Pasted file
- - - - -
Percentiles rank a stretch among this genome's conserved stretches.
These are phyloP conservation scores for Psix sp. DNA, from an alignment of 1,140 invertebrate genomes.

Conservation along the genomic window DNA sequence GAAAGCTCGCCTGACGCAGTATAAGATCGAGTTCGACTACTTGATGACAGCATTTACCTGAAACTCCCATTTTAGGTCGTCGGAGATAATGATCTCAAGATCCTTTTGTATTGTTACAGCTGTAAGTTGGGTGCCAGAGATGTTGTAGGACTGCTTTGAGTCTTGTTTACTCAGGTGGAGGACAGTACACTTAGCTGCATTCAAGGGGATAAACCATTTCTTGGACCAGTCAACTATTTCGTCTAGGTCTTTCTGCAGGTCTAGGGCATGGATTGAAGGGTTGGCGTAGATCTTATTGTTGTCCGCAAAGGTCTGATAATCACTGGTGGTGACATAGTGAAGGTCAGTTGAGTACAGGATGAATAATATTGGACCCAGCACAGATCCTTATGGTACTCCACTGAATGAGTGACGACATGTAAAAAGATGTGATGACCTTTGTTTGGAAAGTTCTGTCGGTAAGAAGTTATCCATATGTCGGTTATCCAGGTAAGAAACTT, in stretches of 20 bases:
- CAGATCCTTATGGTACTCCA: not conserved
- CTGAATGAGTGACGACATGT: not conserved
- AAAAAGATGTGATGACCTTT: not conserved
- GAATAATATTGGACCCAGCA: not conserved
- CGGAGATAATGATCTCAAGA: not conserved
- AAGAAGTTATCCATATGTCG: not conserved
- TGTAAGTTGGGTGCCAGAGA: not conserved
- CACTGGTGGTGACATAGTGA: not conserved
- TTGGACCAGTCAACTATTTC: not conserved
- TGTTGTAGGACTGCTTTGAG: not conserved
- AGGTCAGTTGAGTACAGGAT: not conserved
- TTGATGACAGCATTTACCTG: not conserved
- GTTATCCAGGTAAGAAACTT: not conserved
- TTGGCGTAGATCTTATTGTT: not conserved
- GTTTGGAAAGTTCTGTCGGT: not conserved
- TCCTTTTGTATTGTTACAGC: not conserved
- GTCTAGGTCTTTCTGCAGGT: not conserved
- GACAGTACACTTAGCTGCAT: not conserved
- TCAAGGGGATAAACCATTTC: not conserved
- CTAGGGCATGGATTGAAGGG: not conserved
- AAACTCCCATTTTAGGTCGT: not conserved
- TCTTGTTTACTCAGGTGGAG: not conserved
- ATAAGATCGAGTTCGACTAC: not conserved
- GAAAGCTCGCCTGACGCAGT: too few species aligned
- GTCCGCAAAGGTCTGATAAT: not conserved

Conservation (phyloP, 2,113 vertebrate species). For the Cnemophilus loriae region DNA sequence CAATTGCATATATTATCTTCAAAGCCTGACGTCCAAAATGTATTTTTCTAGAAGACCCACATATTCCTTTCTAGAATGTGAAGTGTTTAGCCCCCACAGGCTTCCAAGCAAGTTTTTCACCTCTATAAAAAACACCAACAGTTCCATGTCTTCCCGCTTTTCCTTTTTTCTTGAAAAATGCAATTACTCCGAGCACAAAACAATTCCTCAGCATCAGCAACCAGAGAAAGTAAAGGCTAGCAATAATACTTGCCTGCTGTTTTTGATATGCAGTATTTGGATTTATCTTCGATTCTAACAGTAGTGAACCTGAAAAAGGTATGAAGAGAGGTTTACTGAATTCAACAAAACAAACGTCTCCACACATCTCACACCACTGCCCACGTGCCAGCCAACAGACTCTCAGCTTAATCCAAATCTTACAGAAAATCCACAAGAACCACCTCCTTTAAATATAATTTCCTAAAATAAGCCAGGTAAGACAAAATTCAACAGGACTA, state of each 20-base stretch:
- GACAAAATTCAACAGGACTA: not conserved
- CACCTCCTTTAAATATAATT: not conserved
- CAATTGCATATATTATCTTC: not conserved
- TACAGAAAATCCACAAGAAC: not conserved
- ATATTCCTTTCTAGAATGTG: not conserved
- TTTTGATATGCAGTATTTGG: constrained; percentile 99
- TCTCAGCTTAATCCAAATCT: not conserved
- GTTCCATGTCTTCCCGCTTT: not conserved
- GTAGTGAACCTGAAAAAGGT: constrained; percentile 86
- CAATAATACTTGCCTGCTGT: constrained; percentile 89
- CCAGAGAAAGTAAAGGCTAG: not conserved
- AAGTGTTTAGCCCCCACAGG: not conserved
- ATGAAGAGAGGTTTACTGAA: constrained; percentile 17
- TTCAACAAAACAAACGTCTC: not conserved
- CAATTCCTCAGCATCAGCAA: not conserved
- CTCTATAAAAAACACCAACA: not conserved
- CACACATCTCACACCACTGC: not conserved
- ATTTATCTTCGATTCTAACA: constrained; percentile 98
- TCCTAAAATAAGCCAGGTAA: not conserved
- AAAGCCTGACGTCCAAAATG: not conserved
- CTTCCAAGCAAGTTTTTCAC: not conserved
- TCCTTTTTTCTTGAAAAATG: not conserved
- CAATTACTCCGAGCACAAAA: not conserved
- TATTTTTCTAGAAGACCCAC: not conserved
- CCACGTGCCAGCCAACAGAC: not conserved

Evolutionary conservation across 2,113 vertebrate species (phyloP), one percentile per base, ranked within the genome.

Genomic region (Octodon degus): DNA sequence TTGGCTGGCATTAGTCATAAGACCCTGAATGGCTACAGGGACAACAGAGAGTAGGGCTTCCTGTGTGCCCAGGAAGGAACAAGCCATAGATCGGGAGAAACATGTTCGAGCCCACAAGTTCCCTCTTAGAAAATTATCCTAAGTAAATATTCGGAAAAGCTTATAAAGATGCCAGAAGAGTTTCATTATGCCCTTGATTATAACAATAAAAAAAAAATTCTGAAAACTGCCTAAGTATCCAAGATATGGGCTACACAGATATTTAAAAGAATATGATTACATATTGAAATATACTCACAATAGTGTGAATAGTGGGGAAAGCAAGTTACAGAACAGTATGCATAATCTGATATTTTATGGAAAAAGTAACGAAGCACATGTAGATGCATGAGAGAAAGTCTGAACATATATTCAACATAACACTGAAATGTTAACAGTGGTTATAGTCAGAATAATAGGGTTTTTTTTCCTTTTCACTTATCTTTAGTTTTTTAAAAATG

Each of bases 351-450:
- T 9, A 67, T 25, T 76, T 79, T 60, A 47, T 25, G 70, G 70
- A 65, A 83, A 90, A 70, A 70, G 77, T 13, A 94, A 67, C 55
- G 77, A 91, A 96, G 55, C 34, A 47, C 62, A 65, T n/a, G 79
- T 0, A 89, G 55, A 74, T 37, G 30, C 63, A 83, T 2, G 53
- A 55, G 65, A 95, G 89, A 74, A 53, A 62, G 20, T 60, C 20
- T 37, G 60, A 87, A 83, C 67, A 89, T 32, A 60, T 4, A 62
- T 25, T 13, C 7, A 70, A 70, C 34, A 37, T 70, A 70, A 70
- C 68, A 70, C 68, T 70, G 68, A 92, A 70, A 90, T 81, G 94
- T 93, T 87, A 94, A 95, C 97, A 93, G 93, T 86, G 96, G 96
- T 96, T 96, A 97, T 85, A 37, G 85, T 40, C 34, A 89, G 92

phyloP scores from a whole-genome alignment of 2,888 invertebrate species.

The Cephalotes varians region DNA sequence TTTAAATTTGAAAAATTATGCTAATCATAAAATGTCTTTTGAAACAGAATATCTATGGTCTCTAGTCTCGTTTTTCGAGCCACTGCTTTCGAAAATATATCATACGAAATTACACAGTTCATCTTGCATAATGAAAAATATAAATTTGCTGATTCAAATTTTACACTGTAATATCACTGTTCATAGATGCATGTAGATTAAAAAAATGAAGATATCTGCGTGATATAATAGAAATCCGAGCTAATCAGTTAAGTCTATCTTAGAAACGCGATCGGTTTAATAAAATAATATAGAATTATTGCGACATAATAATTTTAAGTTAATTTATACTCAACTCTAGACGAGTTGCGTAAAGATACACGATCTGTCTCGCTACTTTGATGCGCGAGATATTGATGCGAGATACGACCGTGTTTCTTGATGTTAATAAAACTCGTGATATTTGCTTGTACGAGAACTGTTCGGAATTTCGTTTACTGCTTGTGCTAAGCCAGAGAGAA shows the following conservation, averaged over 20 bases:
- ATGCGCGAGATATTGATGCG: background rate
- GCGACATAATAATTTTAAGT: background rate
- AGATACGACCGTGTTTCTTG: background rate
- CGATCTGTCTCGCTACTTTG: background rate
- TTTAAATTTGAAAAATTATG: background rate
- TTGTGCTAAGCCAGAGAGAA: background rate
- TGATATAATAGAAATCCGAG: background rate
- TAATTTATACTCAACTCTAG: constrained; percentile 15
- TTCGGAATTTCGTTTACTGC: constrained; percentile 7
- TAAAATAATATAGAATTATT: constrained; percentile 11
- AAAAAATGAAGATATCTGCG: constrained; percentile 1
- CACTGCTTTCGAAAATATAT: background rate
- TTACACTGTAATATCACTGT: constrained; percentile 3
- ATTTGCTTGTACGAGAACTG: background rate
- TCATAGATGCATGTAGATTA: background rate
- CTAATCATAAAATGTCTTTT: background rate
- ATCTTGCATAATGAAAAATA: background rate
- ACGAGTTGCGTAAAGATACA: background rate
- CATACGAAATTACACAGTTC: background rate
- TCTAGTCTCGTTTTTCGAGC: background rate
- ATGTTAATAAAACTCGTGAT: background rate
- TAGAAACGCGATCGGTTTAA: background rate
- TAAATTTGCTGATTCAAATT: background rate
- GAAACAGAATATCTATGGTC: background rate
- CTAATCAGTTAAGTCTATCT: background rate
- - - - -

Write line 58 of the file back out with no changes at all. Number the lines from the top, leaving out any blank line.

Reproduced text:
- T 9, A 67, T 25, T 76, T 79, T 60, A 47, T 25, G 70, G 70